Edie is a surprising film. It sets out in a quietly unassuming way and then develops into something moving and powerful. It tells the story of a widow in her early eighties, Edie (Sheila Hancock), who did not marry well. She quietly mourns; not her husband, who had been unkind and had stifled her, but her dreams. One day, clearing her attic, she finds the remnants of an old, unrealised wish. Old hiking gear, and a postcard.
It’s a postcard from her long-gone father, bearing the picture of a mountain in the Scottish Highlands. Suilven. It has a distinctive profile.
Edie’s daughter Nancy (Wendy Morgan) takes her out to visit a retirement home. It is luxurious, in a grand setting with a brass chandelier, and activities include flower arranging. Edie snips off the head of a yellow rose. This is not the place for her. She is still physically strong and independent. The home’s residents seem to all be going quietly into the night. This seems inconceivable to Edie. It soon becomes clear, in any case, that she is not the type of person to be led quietly anywhere. She forms a plan.
Edie leaves a message for her daughter to say she will be away for a few days – a first for her. She has not been away, anywhere, in all those years of a sad marriage. Off she takes the train, all the way from London to Scotland, and towards Suilven. Her adventure starts, and the film soars.
Along the way, she meets Jonny (Kevin Guthrie) – or rather they collide as she steps off her train, having arrived at her destination. He is just being told off by his somewhat bossy girlfriend Fiona (Amy Manson). Fiona and Jonny, both young, in their twenties, run an outdoor equipment shop. She wants to take out a big loan to expand the business. He is not keen, worried about the risk, and the long repayment time. It becomes apparent that he might be embarking into something that is not right for him.
Eddie and Jonny’s collision somehow results in a wonderful and incident-laden friendship. They have some lively, great arguments. Edie is stubborn. She has sacrificed too much in the past, and wants to grasp the present, enjoying the life she has left. Jonny helps her prepare for the hike up Suilven, not quite believing she will really do this, and then not quite believing that she is determined to go it alone. It is a huge undertaking, and demanding even for someone younger and fitter. What happens next, is exhilarating, and moving.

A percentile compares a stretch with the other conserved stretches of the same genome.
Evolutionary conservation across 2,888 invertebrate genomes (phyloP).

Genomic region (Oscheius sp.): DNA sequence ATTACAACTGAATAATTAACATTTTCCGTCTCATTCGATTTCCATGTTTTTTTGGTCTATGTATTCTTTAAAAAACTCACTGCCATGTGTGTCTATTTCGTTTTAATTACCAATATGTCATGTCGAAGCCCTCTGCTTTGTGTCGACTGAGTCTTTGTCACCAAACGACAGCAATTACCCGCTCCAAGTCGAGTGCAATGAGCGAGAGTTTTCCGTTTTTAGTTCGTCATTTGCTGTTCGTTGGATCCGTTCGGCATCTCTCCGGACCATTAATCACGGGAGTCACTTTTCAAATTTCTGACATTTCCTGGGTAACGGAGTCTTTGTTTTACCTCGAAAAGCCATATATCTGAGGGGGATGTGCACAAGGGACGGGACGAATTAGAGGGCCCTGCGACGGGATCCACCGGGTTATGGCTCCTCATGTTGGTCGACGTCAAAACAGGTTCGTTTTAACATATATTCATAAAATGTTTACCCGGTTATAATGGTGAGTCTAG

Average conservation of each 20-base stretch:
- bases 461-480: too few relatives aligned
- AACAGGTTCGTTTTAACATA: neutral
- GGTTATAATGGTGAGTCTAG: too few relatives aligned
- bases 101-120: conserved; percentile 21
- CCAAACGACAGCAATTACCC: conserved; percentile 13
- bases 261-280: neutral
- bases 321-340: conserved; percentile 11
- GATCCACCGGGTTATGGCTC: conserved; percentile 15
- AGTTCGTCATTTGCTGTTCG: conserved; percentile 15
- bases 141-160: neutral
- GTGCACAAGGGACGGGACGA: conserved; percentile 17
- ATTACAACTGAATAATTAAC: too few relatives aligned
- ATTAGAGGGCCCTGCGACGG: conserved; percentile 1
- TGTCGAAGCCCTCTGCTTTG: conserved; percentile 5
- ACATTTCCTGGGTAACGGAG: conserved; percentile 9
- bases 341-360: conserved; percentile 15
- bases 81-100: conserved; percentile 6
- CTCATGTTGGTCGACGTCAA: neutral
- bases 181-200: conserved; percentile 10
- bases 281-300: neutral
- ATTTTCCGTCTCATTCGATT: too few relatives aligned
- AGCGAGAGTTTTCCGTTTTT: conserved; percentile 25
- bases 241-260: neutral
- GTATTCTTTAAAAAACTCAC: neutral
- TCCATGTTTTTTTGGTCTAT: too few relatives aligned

Based on an idea by director Simon Hunter, the film has a well-honed script, with great dialogue. Making the film was physically demanding, especially for its lead, Sheila Hancock, as so much of the film was shot on the mountain, and this required much of the cast and crew to hike significant distances too.
The direction is clearly thoughtful and finely tuned, and August Jakobsson’s cinematography does justice to the landscapes and skies of the Scottish Highlands. There are some finely thought out shots. One overhead shot follows a car along winding roads, and then just as the car follow a tight curve in the road, the camera veers off and away towards the horizon. It is all beautiful and yet un-showy. Like Edie herself, this is a film that is quietly understated but in fact really quite magnificent.
Director: Simon Hunter
Based on an idea by Simon Hunter, story by Edward Lynden-Bell, screenplay by Elizabeth O’Halloran
Cinematography: August Jakobsson
Cast: Sheila Hancock, Kevin Guthrie, Paul Brannigan, Amy Manson, Daniela Bräuer, Wendy Morgan